As such any characterisation of the rise of UKIP as being a cry for help by the economically dispossessed does not stand up to scrutiny.

  3. ‘The strange thing is their support does not come from the economically marginalised.’

    It some cases it does

    I work in a medium-sized company in Uckfield – a lower middle class very-UKIP friendly town in East Sussex

    The majority of (unskilled) workers on our shop floor vote UKIP, yet none of the management does

    UKIP attracts support throughout the working class – not just the more affluent ones

  4. “UKIP attracts support throughout the working class – not just the more affluent ones”.

    The point is that their support comes disproportionately from the latter; something that conflicts with the image they look to project of representing those left on the outside of the modern economy.

    Similarly the fact that the demographic make up of the membership of trade unions, being far more middle class than the general population, conflicts with the characterisation of unions as defenders of the economically downtrodden.

  5. Now that would be a very dull episode of Question Time.

  6. That was referring to Lancs Observers previous post.

  7. I do find it slightly scary sometimes to think that I live in a borough where UKIP have councillors and about a sixth of people have such a narrow world view.

    I’m all in favour of having a sensible debate about immigration if it’s looked at in the wider context of globalisation. The issue of immigrabts ability to claim benefits is really just a peripheral issue when you look at the figures on how many EU migrants actually claim out of work benefits. All politicians are doing with that is pandering to the uneducated masses (the sort of people who think 30% of government expenditure goes towards unemployment benefits, when it’s realy just 0.5%), and they’re wasting a lot of debating time this close to an election when there really are more important things which need to be debated.

  8. Indeed so. The whole debate needs to become more real-issue focused and edifying.

    Fat chance of that in the dying embers of an over-long fixed-term parliament which has left politicians little to do other than to scare people by magnifying and distorting the shadows on the wall, be they about immigration, the economic prospects or whatever.

  9. HH – you got your wish. Heseltine was just on the BBC (Daily Politics) arguing in favour of immigration and the Euro! Carswell’s best line was when Hezza said, “the Conservative Party has an enormous sense of er,…” [DC interjects “entitlement”].

  10. Superb post upthread by Kieran.

    UKIP is indeed Christmas come early for those who want to remain within the EU, though they have significantly damaged our reputation within it.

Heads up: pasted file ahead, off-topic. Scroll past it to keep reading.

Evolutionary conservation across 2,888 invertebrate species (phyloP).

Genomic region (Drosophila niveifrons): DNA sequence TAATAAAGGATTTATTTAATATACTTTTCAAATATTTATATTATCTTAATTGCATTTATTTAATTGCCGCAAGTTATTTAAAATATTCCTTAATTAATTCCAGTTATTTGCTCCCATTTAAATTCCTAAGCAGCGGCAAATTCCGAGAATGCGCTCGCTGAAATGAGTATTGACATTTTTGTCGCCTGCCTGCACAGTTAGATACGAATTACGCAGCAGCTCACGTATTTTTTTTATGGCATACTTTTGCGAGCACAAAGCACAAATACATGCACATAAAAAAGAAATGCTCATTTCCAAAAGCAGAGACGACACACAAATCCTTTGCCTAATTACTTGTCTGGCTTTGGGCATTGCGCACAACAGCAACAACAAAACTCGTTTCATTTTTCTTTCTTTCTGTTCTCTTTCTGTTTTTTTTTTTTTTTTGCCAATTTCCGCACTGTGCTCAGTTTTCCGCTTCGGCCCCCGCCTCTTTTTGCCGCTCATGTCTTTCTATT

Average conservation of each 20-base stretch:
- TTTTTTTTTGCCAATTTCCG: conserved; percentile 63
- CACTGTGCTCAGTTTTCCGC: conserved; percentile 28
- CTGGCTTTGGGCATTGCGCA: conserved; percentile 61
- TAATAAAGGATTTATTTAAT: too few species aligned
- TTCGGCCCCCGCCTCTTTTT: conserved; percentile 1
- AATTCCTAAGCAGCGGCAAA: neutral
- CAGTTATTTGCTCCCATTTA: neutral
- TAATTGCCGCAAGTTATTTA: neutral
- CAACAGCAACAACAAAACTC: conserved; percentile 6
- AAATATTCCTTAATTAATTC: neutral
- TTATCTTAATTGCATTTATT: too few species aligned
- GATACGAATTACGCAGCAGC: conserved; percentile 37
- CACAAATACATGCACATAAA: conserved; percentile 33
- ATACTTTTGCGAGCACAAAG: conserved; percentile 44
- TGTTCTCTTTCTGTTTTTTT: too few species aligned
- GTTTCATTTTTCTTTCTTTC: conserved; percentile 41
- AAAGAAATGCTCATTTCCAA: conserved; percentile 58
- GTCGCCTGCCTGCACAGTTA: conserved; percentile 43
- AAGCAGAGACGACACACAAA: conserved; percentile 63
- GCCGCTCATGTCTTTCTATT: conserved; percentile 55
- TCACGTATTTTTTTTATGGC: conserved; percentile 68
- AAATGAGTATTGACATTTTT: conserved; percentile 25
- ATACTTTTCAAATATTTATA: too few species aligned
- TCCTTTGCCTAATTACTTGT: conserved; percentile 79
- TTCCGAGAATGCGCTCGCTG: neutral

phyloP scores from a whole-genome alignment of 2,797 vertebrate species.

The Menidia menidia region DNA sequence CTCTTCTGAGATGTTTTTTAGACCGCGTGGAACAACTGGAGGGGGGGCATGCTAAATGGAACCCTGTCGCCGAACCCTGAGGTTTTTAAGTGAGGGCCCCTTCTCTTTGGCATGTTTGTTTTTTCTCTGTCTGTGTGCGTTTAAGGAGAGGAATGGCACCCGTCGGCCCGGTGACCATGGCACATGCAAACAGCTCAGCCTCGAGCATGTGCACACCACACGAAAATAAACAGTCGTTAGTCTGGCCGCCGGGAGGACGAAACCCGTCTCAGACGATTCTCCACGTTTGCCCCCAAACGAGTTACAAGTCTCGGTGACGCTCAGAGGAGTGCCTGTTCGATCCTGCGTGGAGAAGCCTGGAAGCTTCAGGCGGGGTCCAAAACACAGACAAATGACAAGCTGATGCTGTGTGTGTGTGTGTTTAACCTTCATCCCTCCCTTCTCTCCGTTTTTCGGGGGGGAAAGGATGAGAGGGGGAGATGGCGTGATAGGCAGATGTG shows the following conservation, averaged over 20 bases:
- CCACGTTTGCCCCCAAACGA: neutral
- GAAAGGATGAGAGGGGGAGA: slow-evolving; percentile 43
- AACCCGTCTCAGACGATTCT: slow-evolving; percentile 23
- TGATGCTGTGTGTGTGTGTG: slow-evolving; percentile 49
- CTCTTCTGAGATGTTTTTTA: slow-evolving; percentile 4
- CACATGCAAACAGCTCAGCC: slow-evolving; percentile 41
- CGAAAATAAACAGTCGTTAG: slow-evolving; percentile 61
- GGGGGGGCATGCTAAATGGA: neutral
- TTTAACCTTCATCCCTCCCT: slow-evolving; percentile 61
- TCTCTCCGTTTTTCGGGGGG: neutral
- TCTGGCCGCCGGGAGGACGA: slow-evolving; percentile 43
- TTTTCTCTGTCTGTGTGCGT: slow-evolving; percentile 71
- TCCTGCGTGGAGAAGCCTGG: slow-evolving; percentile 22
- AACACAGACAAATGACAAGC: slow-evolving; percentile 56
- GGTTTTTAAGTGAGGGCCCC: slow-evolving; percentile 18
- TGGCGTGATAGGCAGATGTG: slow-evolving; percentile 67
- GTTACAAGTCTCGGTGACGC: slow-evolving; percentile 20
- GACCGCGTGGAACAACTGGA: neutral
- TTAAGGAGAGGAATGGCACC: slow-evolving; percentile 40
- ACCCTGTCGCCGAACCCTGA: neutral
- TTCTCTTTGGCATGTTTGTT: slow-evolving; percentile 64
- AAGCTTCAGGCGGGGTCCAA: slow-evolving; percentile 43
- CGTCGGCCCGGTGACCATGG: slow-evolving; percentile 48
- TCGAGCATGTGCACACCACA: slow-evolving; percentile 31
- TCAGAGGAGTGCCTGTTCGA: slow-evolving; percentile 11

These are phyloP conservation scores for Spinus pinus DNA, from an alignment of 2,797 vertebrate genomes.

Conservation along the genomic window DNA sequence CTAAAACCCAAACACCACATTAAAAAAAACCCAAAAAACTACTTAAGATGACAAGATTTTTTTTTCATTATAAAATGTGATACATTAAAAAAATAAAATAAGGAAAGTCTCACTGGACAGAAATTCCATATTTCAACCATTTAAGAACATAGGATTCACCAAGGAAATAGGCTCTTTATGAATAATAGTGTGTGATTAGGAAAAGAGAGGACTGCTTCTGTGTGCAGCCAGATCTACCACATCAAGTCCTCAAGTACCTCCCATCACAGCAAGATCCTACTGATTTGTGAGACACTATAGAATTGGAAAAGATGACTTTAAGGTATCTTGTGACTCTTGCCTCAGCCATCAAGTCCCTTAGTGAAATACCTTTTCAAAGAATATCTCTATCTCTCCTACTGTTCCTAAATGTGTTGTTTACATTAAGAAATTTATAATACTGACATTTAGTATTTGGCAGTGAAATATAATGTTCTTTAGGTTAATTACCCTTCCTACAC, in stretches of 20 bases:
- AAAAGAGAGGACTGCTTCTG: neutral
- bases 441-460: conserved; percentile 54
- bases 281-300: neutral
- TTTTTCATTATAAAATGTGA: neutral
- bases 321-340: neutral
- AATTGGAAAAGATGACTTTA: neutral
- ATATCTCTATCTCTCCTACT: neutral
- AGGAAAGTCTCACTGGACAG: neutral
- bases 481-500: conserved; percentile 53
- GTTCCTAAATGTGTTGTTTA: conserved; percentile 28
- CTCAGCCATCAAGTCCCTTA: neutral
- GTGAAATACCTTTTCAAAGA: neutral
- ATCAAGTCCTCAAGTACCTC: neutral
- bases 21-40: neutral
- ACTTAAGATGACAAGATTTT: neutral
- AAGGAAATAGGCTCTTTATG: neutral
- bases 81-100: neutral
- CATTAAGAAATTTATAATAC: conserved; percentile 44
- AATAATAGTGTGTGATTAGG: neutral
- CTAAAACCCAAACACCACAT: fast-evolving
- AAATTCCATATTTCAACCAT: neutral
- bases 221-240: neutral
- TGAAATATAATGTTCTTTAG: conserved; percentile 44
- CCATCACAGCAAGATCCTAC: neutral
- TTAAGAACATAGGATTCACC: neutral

Dr John also makes an excellent point about the fixed term parliament act. Fag end governments are bad for the country.

  11. Kieran & HH – PS I forgot to mention that it’s far less problematic than many imagine. Whilst I still think the chances of the UK leaving the EU are only 40%, Prof Vernon Bogdanor pointed out that procedurally, all that is needed is the repeal of s1 of the 1971 Act. HH – you have the opportunity/right to marry a foreigner, but that does not give them the automatic right to live and work in the UK. Hence why a BBC docu featured a dozen UK Nationals who had married Americans and Canadians. They went to work in France – in order to exercise their EU Treaty rights – before returning to the UK to live together. Plus the primary purpose rule to prevent sham weddings etc. I imagine Carswell’s point that we shouldn’t give preference to Romanians over Canadians or NZ, Australians would be very popular wth upto 80% of the electorate.

  12. Once again echoes of the recent past…I well remember the pompous characters from the European Movement and similar organisations telling us in the 1990s that what was needed was ‘a proper debate’ on the euro, not one dominated by the Daily Mail and other ignorant organs.

    Once that happened, people would throw off their prejudices and embrace the wonderful new currency.

    So we gave them one. They lost. They never really wanted a ‘debate’ of course, unless its outcome was entirely preordained.

  13. You are fond of calling people pompous Runnymede…personally I find some of your posts very pompous indeed.

  14. “I imagine Carswell’s point that we shouldn’t give preference to Romanians over Canadians or NZ”

    Then why does Pete Whitehead – a UKIP activist – post upthread that he doesn’t think that immigration from Europe is the biggest problem?

  15. Obviously because he thinks the real problems are caused by immigrants from New Zealand and Canada 😎

  16. You know perfectly well what I am getting at.

    Good luck trying to implement a liberal immigration policy on white immigrants from outside the EU whilst simultaneously keeping all the blacks and Asians out…this is not 1950. If the PC industry didn’t kill it, international outrage would.